Learning to Love Austrian Food
Arnold Schwarzenegger credits his strength to pumpkin seed oil," says Austrian-born, New Yorkbased chef Eduard Frauneder (left). "In Austria, you can buy it at the petrol station." In the US, the dark, nutty oil certainly isn't sold at Shell or Exxon, or even most supermarkets. Yet a handful of new restaurants are working to get Americans excited about Austrian cuisine. In Manhattan, Frauneder and Wolfgang Ban own the elegant Seäsonal, which has earned a Michelin star, and they recently launched a second restaurant, Edi & the Wolf, a casual wine bar that highlights obscure central European grapes like Neuburger and Blaufränkisch in a rustic-chic room filled with reclaimed wood sourced from a barn.
Austrian Food: U.S. Spots
Seäsonal and Edi & the Wolf, New York City
Seäsonal is Eduard Frauneder and Wolfgang Ban's Michelin-starred place; Edi & The Wolf is their new wine bar.
Café Kristall, New York City
Kurt Gutenbrunner serves Viennese dishes at his new venture, a sleek café in a Swarovski boutique.
Grüner; Portland, OR
Chef Christopher Israel makes Alps-inspired food (buckwheat spaetzle with rabbit, liverwurst canapés) using top local ingredients in a cool, minimalist space. grunerpdx.com.
Grünauer; Kansas City, MO
This Midwestern spot from a Vienna restaurant family updates Austrian classics, such as the pot roastlike tafelspitz.grunauerkc.com.
Leopold's, San Francisco
A beer hall that draws from the owners' Austrian-Italian heritage. Look for schnitzel, strudel and pappardelle.
A new wave of Austrian designers are carrying on the tradition of predecessors like Josef Hoffmann and the Wiener Werkstätte.
The 19th-century Viennese glassmaking company Lobmeyr hired design group Polka to update a traditional beer glass. $137; kneenandco.com.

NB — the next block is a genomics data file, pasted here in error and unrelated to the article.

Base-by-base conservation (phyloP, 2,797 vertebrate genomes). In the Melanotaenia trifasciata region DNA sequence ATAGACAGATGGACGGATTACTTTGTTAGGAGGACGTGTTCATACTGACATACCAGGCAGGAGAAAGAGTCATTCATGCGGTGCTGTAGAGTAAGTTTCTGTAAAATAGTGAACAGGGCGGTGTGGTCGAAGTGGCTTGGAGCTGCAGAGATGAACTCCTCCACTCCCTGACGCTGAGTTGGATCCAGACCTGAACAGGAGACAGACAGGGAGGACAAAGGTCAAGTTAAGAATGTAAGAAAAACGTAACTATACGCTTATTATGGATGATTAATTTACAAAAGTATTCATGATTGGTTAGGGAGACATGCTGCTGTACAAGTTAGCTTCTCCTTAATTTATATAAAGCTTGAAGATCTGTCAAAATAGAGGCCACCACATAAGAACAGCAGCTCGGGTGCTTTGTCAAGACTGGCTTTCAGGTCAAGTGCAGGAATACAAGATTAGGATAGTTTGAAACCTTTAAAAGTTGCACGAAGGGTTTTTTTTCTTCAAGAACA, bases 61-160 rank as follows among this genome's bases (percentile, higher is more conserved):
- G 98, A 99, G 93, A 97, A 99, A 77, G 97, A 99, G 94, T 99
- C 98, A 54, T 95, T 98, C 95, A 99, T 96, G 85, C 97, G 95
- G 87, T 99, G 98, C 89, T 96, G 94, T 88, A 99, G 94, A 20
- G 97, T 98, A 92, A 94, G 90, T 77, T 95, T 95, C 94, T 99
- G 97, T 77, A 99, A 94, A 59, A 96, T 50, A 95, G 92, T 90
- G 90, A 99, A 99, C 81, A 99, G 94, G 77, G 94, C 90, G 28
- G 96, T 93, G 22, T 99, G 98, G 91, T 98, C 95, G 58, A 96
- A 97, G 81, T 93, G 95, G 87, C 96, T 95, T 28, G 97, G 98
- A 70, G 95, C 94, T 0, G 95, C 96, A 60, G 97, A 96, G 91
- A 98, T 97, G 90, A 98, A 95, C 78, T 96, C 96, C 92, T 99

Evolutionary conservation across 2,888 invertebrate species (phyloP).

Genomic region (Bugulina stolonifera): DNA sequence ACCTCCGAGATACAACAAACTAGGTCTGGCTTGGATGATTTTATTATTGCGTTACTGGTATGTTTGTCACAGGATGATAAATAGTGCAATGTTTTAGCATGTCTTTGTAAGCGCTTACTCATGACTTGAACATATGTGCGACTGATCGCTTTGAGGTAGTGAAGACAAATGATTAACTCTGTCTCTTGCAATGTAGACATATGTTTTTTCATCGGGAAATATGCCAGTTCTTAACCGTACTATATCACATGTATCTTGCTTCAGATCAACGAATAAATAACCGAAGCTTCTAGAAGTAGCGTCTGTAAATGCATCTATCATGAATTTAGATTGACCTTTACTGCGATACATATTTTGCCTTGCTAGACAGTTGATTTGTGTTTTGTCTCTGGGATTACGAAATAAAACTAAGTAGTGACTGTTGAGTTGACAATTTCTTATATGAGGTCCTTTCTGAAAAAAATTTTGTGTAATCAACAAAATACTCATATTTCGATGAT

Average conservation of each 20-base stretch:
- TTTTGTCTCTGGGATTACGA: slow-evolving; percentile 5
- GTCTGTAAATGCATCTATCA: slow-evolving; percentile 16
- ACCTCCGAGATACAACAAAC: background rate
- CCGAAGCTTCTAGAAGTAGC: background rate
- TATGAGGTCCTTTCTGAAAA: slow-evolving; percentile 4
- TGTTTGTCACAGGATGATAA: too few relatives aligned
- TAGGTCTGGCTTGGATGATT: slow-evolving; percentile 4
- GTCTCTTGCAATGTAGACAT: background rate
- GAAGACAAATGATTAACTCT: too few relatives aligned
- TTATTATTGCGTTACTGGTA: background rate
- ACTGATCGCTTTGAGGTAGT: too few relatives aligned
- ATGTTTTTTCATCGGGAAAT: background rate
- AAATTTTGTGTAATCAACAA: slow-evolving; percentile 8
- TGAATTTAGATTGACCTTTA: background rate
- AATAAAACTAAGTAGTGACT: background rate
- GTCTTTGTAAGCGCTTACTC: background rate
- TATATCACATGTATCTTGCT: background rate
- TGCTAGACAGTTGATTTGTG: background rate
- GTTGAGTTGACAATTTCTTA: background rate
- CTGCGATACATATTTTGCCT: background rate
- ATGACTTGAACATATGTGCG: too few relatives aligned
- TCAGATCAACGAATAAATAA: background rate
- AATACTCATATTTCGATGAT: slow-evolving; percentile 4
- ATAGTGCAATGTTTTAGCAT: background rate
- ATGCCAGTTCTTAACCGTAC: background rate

A stemlike handle is the visual hallmark of the new "Alice" tea collection by Viennese porcelain design company Feinedinge ("fine things"). $200; feinedinge.at.
Centuries-old Austrian company Riess and buzzy Vienna designers Dottings collaborated on enamel cookware in an array of colors. virages.fr.
Witty Alpine references mark this porcelain antler plate by Mano Design. $75; florisity.com.
Austrian Grape Guide
Everyone knows Riesling, but what about Rotgipfler? Here, some overlooked Austrian varietals.
The light- to medium-bodied reds can have floral notes and a Pinot Noir like silkiness. Producer to try: Moric.
Loved by sommeliers, these whites are prized for their great minerality and snappy flavors. Producer to try: Weingut Brüdelmayer.
These whites have zingy acidity but honeyed depth of flavor. Producer to try: Weingut Tinhof.
From the warm Thermenregion, these whites are rich, juicy and spicy. Producer to try: Weingut Stadlmann.
Related to Pinot Noir, this grape can produce deeply fruity or restrained reds. Producer to try: Rosi Schuster.